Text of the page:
The grand total of the side was thus 573, the biggest score the South Africans have made during their tour. There was nothing noteworthy about the batting, and the first two wickets yesterday went to Broadbent, who, as on the opening day, had opened the bowling with Nixon. These were the overnight not outs, Faulkner and Vogler, and both were dismissed in the same fashion, for obstruction.
Faulkner gave a capital exhibition of free, forcing cricket, and of the three century makers on the side, his batting was clearly the most interesting to look at. It was as safe, too, as it was sound, and by far the greater proportion of his runs were got from strokes in front of the wicket, and well along the ground. His stay occupied almost exactly two hours, and his principal hits were sixteen 4's, two 3's, and six 2's.
The last pair, Smith and Kotze, went in for smiting, and were so successful that they brought about a double change in the attack in favour of Johnson and Tait. The fast bowler had some rare good smacks, one, in particular, a straight drive over the ropes. Broadbent bowled with considerable success, and his three wickets yesterday cost only 57 runs. Unfortunately, however, for the look of his analysis, his one victim on the previous day had been so expensive that 129 runs had been hit from his bowling.
The South Africans batted in all for fully five hours and a half, which represents extraordinary fast scoring.
If Tait's display is left out of account, little can be said of the Scottish first innings. It was a succession of failures, and perhaps that gallop of Kotze and his express deliveries had a disconcerting effect on the batsmen. In any case, they fell a ready prey to his fast ones and the leg breaks of Nourse, and the side were all out in less than an hour and a half for 68, which, however, it is comforting to know, was 14 better than that made by Leicestershire against the Colonials in the opening match of the tour.
Lyle had a good shot or two, but Tait was really the only one to add to his reputation. The Aberdeenshire representative faced both bowlers with the utmost confidence; he could not have shown more of that excellent quality had he been playing in an ordinary club engagement.
He had five 4's, and if he had one lucky one through the slips that was his only bad stroke, until at 33, he played one softly into the hands of Tancred at point. Tancred, however, had either the sun in his eyes or he was mindful of the favours bestowed upon him on Thursday; in any case, whatever was the reason, he dropped the simplest of catches, and, not only that, but in attempting to throw down Tait's wicket sent the ball to the boundary.
Tait, however, did not profit any further from the mistake, for two balls later, just when it seemed certain that he would carry his bat through the innings, he was ninth man out, Kotze claimed him as one of his seven victims.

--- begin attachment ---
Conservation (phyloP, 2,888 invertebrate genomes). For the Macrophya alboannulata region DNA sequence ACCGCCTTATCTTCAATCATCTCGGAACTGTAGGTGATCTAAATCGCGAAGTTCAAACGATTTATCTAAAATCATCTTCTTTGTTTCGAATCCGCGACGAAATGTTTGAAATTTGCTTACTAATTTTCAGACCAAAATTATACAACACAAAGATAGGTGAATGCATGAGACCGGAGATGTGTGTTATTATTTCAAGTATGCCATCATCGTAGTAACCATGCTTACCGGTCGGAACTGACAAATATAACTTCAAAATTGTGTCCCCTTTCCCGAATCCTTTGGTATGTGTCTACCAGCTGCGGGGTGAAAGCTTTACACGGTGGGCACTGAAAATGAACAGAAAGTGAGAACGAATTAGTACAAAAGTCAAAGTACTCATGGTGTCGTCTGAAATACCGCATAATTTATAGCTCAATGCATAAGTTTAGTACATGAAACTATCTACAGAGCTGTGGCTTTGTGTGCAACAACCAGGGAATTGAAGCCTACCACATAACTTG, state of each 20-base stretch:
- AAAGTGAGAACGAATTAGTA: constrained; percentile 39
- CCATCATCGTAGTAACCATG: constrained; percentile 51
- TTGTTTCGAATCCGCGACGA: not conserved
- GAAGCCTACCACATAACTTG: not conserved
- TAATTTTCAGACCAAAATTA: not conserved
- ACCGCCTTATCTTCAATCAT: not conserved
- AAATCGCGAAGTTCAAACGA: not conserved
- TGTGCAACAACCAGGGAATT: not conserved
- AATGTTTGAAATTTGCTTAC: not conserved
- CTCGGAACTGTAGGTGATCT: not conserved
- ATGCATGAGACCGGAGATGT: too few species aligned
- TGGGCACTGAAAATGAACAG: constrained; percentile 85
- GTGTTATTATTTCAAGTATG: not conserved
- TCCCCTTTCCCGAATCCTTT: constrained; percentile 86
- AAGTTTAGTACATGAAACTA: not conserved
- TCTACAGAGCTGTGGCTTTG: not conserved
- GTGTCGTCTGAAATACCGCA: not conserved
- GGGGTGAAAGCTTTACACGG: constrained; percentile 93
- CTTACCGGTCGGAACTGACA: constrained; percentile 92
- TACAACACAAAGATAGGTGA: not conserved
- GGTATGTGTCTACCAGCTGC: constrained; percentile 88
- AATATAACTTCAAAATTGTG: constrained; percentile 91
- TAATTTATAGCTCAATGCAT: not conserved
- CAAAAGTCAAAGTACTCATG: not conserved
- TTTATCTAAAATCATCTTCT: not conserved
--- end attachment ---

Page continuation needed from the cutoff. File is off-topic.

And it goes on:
The fast bowler had a very nicely set field. He had only one man on the on-side, at mid-on, and five men behind the wickets, one of them away deep between third man and point. Off his bowling, three men were out to snicks; the other four had their stumps uprooted.
The only stands of the innings, and these were but poor affairs, hardly worth mentioning, were those made by Tait and Lyle for the fifth wicket, which realised 21 runs, and by Tait and Maxwell for the ninth, which put on 17.
There was some talk that the South Africans, notwithstanding their tremendous lead of 505, would go in again instead of compelling the home side to follow on, but while that, from a business point of view, would have suited all right, and would have kept the match going well into the third day, it would not have been cricket, and the arrangement come to at the interval was that if the Scottish eleven were again disposed of that night, another match would be started today, whom the South African team would include Sherwell, Schwarz, and Sinclair, three of the great attractions of the party.
The Scottish side were disposed of again, and the new game will thus be entered upon. The Scotsmen did better in the second innings, it is true, though Johnson left with only one run scored, and Lyle with but 4 on the board.
Then, however, the improvement began. The Colonials started their bowling this time with Faulkner and S.J. Snooke, the former sending down a choice variety, with "googlies" included, and the latter taking a run almost as long as Kotze, and sending down a ball not a great deal slower. White, another exponent of the "googlie" cult, also had a turn with the ball, but it was not until Kotze, in the hope of ending matters, came on again, that the real trouble began.
Tait was once more the hero of the innings, and in him a Scottish batsman of the right stamp for such engagements has evidently been found. He batted as before with great assurance and skill, and, going in third wicket down, carried his bat.
The pity was the first innings order was changed. He showed no fear of the fast bowlers like the others, standing up to Kotze's fastest deliveries, and hitting them, too, as if the burly colonial were but an ordinary Scottish trundler. It was a great day for the plucky Aberdonian, and may be said to have demonstrated the advantage of county cricket training.
Tait had an enthusiastic reception on retiring to the pavilion. It is noteworthy that Vogler did not bowl in either innings.
(Article: Copyright © 2013 Cricket Scotland http://cricketscotland.com)